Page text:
As he wound up a tour of his farm, Feig was relieved to learn that his worker was unhurt in the accident and that a repairman for the backflow valve was on the way.
"It's exhausting. I haven't had a day off since New Year's," he said. "But I really dig what I'm doing. It's just so damn rewarding when you see a crop, and you go, 'Oh, my God, I did it! I'm pumped!' "
We are so spoiled by the abundance of great produce at Southern California farmers markets that it is rare that supermarket fruits prove alluring. But such is the case with CandyCots apricots of Central Asian origin grown in the Modesto area, which will be available starting today at Whole Foods markets in Glendale and Venice.
Relatively small and tawny, they don't look impressive, but if you bite into one, your jaw will drop. The flesh is deep orange, and its texture is dense and meaty, with none of the mealyness that so often ruins other apricots. They are outrageously sweet — a recent batch averaged 29 degrees Brix, a standard measure of sugar, compared to 21 degrees for premium dry-farmed Blenheims — and they have enough refreshing acidity for well-balanced flavor. Put that together with intense, complex, very pleasant aromatics, and you've got a powerhouse fruit, unique and irresistible.
When I first wrote about CandyCots several years ago, a well-known retailer in New York berated me because he was certain that a fruit that tasted so good had to be genetically modified. He refused to believe it, but in fact CandyCots are natural, highly superior apricots derived from seeds legally imported from Central Asia by John Driver, a farmer in Waterford, Calif.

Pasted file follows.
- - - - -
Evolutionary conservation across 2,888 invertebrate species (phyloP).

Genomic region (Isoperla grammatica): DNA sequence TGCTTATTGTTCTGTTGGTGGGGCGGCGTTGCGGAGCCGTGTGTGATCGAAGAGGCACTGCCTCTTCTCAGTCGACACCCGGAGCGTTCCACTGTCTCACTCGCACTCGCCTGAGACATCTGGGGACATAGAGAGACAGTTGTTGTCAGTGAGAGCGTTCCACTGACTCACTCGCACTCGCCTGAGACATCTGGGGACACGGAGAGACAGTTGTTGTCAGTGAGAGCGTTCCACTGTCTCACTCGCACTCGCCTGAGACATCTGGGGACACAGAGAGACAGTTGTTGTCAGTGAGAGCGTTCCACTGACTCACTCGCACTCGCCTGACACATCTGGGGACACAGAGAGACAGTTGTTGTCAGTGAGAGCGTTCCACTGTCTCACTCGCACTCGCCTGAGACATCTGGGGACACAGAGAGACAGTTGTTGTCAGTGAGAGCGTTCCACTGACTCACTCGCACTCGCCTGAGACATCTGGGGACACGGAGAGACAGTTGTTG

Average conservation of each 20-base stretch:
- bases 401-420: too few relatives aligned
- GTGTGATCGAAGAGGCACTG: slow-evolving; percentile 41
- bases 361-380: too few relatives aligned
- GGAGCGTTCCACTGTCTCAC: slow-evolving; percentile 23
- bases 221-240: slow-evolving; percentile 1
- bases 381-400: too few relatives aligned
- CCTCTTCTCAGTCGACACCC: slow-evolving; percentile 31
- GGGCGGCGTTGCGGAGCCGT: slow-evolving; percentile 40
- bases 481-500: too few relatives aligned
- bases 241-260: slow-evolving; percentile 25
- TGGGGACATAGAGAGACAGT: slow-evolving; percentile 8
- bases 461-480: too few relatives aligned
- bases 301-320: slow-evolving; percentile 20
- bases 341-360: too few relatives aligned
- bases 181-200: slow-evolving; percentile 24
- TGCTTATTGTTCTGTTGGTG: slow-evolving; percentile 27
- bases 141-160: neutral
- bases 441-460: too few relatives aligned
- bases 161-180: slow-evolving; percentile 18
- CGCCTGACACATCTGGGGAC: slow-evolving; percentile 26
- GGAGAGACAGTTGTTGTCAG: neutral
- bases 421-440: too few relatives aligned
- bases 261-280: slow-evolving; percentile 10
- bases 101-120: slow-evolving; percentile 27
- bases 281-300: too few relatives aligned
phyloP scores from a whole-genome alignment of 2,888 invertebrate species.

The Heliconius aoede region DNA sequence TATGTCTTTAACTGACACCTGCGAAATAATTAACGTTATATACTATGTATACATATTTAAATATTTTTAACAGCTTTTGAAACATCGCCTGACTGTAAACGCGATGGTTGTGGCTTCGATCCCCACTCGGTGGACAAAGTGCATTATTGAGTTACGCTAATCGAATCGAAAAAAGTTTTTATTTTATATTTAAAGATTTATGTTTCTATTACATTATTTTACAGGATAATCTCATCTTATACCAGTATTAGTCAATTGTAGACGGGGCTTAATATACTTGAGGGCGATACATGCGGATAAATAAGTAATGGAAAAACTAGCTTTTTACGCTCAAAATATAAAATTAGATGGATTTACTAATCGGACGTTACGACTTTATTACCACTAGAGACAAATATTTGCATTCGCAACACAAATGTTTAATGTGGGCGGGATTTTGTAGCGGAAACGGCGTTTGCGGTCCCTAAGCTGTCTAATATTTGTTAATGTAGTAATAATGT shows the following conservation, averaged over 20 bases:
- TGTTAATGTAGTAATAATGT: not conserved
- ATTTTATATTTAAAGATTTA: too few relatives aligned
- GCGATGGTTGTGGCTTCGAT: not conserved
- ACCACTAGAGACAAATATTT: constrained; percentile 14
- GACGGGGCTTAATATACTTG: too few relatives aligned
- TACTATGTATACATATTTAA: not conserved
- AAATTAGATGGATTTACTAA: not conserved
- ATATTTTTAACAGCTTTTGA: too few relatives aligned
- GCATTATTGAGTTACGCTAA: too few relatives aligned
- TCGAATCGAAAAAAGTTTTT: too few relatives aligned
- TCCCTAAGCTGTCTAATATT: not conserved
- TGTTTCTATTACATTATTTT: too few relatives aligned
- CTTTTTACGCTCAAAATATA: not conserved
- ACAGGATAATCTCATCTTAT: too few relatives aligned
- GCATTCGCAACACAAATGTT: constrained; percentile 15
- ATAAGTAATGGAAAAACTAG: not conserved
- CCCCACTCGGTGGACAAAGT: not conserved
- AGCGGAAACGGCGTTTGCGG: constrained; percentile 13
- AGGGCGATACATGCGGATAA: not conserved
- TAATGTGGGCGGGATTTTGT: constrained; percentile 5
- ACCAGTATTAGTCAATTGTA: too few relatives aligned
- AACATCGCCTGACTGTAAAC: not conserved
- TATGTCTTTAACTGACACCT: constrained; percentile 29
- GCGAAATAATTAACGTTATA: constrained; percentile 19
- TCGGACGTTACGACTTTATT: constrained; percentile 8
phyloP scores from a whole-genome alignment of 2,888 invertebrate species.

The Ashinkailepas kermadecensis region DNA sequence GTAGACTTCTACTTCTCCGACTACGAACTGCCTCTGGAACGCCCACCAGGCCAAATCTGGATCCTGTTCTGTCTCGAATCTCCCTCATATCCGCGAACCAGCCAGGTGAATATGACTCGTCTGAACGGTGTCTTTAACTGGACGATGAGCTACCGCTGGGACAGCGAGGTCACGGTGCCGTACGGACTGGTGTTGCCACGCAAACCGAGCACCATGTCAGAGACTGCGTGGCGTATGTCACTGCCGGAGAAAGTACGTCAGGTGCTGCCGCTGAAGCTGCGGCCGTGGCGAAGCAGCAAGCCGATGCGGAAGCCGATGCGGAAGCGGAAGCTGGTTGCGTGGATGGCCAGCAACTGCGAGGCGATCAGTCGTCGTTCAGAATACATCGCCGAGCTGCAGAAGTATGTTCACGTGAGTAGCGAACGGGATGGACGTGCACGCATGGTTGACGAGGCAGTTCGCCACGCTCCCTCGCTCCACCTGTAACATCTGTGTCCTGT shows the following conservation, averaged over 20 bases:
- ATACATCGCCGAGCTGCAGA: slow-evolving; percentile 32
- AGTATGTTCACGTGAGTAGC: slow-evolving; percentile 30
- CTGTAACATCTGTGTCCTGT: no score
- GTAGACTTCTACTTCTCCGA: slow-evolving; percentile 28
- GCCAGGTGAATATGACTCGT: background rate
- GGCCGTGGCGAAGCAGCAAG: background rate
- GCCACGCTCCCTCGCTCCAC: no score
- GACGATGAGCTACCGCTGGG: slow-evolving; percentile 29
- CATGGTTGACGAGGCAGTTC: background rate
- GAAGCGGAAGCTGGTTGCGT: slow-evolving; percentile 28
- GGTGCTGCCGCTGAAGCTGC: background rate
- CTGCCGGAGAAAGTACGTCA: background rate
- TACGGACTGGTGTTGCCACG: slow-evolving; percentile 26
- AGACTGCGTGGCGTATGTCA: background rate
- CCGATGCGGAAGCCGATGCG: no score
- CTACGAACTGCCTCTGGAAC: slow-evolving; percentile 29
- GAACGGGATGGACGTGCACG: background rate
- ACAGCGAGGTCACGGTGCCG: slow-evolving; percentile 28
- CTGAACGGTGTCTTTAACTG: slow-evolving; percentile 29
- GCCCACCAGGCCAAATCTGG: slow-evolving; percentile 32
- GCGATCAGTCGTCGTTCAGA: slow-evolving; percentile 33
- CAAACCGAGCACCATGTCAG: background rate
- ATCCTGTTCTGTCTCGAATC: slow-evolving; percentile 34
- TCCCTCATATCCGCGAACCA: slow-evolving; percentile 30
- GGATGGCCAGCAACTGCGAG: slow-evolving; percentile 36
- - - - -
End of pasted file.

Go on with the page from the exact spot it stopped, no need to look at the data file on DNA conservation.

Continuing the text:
Driver spent more than a decade testing and selecting seedling varieties to find those that offered the best combination of fruit quality and adaptation to California conditions; then, in conjunction with several partners, he planted commercial orchards. There are 100 acres in the ground, of which 12 are bearing now, says Chris Britton, a partner. "CandyCot" is a trademarked name for Driver's varieties, including Anya, small and very intense, and Yuliya, which is larger and almost as good.
The challenges for growers and marketers are considerable. In addition to their small size (about half that of commercial varieties), which makes them more expensive to pick and pack, CandyCots tend to develop scuff marks, cosmetic blemishes that appear unattractive to the uninitiated. But these scuffed fruits are actually the tastiest of all, like nectarines with sugar spots.
Driver and his sons will sell CandyCots for the next two or three weeks at the San Francisco Ferry Plaza farmers market. After their debut at the Whole Foods stores in Glendale and Venice this weekend ($5.99 for a 1-pound container), CandyCots will be available at other stores in the chain next week and at Grow, a high-end produce store in Manhattan Beach. They also are going out to a few restaurants, including Mélisse, Providence and the Bazaar, although it's hard to imagine how pastry chef wizardry could improve on the natural product.